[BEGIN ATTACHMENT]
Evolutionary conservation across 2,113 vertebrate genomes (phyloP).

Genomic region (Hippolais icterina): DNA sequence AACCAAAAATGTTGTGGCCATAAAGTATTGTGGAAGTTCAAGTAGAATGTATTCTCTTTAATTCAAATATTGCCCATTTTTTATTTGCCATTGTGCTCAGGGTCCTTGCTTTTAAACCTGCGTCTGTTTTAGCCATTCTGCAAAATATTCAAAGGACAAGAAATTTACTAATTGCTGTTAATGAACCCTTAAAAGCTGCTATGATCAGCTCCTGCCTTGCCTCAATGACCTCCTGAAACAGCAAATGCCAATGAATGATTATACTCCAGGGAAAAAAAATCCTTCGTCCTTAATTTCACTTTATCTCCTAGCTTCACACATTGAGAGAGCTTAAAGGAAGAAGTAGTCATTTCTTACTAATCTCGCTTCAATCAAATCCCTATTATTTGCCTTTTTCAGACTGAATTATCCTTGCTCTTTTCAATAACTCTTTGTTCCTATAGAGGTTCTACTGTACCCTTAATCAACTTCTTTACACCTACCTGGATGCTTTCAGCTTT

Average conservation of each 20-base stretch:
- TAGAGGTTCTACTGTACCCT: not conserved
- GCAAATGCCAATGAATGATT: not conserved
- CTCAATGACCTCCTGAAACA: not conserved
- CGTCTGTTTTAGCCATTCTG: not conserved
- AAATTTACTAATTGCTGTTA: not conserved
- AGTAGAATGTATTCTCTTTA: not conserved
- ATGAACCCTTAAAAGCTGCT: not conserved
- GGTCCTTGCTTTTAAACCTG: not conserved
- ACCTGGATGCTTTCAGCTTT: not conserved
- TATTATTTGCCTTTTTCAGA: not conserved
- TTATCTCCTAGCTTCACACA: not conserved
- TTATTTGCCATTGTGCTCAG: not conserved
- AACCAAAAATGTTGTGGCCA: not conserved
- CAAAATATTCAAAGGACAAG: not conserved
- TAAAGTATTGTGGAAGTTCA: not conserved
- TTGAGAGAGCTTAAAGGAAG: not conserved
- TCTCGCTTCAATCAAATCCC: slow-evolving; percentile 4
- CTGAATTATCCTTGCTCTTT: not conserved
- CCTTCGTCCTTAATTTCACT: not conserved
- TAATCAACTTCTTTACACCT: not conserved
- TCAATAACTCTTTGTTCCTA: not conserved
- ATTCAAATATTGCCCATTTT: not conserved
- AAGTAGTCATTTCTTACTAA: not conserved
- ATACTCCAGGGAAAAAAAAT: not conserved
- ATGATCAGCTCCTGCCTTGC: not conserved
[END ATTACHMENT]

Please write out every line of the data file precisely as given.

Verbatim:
Evolutionary conservation across 2,113 vertebrate genomes (phyloP).

Genomic region (Hippolais icterina): DNA sequence AACCAAAAATGTTGTGGCCATAAAGTATTGTGGAAGTTCAAGTAGAATGTATTCTCTTTAATTCAAATATTGCCCATTTTTTATTTGCCATTGTGCTCAGGGTCCTTGCTTTTAAACCTGCGTCTGTTTTAGCCATTCTGCAAAATATTCAAAGGACAAGAAATTTACTAATTGCTGTTAATGAACCCTTAAAAGCTGCTATGATCAGCTCCTGCCTTGCCTCAATGACCTCCTGAAACAGCAAATGCCAATGAATGATTATACTCCAGGGAAAAAAAATCCTTCGTCCTTAATTTCACTTTATCTCCTAGCTTCACACATTGAGAGAGCTTAAAGGAAGAAGTAGTCATTTCTTACTAATCTCGCTTCAATCAAATCCCTATTATTTGCCTTTTTCAGACTGAATTATCCTTGCTCTTTTCAATAACTCTTTGTTCCTATAGAGGTTCTACTGTACCCTTAATCAACTTCTTTACACCTACCTGGATGCTTTCAGCTTT

Average conservation of each 20-base stretch:
- TAGAGGTTCTACTGTACCCT: not conserved
- GCAAATGCCAATGAATGATT: not conserved
- CTCAATGACCTCCTGAAACA: not conserved
- CGTCTGTTTTAGCCATTCTG: not conserved
- AAATTTACTAATTGCTGTTA: not conserved
- AGTAGAATGTATTCTCTTTA: not conserved
- ATGAACCCTTAAAAGCTGCT: not conserved
- GGTCCTTGCTTTTAAACCTG: not conserved
- ACCTGGATGCTTTCAGCTTT: not conserved
- TATTATTTGCCTTTTTCAGA: not conserved
- TTATCTCCTAGCTTCACACA: not conserved
- TTATTTGCCATTGTGCTCAG: not conserved
- AACCAAAAATGTTGTGGCCA: not conserved
- CAAAATATTCAAAGGACAAG: not conserved
- TAAAGTATTGTGGAAGTTCA: not conserved
- TTGAGAGAGCTTAAAGGAAG: not conserved
- TCTCGCTTCAATCAAATCCC: slow-evolving; percentile 4
- CTGAATTATCCTTGCTCTTT: not conserved
- CCTTCGTCCTTAATTTCACT: not conserved
- TAATCAACTTCTTTACACCT: not conserved
- TCAATAACTCTTTGTTCCTA: not conserved
- ATTCAAATATTGCCCATTTT: not conserved
- AAGTAGTCATTTCTTACTAA: not conserved
- ATACTCCAGGGAAAAAAAAT: not conserved
- ATGATCAGCTCCTGCCTTGC: not conserved